Video Nasties: The Movie Guide
From The Grindhouse Cinema Database
Revision as of 19:49, 19 December 2020 by JKData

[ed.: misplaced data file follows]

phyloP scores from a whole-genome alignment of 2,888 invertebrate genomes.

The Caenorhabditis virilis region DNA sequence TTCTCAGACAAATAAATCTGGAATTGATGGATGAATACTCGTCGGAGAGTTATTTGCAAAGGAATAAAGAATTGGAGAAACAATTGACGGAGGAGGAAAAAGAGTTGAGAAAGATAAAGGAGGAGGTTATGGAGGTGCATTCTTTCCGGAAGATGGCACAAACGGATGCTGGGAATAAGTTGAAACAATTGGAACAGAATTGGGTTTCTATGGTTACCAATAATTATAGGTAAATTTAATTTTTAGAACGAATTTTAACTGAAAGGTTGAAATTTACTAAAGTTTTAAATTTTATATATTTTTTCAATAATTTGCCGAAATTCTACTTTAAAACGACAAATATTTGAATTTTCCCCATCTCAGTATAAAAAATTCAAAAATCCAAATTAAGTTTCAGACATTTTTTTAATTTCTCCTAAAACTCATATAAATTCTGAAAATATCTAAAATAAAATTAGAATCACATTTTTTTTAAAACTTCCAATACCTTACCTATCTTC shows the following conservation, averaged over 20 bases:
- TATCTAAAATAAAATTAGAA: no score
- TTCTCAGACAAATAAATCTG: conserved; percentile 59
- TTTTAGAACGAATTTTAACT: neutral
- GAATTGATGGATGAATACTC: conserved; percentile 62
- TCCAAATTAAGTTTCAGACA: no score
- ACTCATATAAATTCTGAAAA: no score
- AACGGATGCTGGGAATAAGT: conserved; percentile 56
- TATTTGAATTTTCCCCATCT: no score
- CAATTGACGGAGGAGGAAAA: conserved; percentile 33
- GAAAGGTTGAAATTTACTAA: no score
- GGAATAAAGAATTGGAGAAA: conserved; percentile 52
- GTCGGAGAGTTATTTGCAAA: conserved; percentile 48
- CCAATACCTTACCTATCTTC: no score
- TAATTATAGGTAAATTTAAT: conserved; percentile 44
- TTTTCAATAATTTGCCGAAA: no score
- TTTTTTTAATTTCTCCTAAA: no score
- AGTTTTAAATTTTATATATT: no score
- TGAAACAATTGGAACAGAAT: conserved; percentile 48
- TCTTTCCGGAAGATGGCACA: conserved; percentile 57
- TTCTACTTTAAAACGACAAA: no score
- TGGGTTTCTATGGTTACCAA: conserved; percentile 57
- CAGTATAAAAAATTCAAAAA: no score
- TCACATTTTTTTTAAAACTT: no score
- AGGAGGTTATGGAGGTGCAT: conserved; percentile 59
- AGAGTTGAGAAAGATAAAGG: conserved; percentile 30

Video Nasties was a term created in the United Kingdom in the 1980s that originally applied to a number of films distributed on video cassette that were criticised for their violent content by elements in the press and commentators such as Mary Whitehouse. While violence in cinema had been a concern for many years, the lack of a regulatory system for video sales combined with the possibility of any film falling into children's hands led to new levels of concern. Many of these "video nasties" were low-budget horror films produced in Italy and the United States. The furor created by the moral crusade against video nasties led to the introduction of the UK's Video Recordings Act 1984 which imposed a stricter code of censorship on videos than was required for cinema release. Several major studio productions ended up being banned on video, falling afoul of legislation that was designed to control the distribution of video nasties. There is currently no legislation in force, owing to a legislative mistake in 1984. In August 2009 it was discovered that the Act was unenforceable, as the European Commission had not been notified about it, as required by Directive 83/189 (see now Directive 98/34). The Act had in fact been technically invalid since 31 March 1984, and any prosecutions still pending in August 2009 were abandoned. This guide features the majority of the film titles that were included as UK Video Nasties. NOTE: Some pages are not yet in the database but will be added in the near future.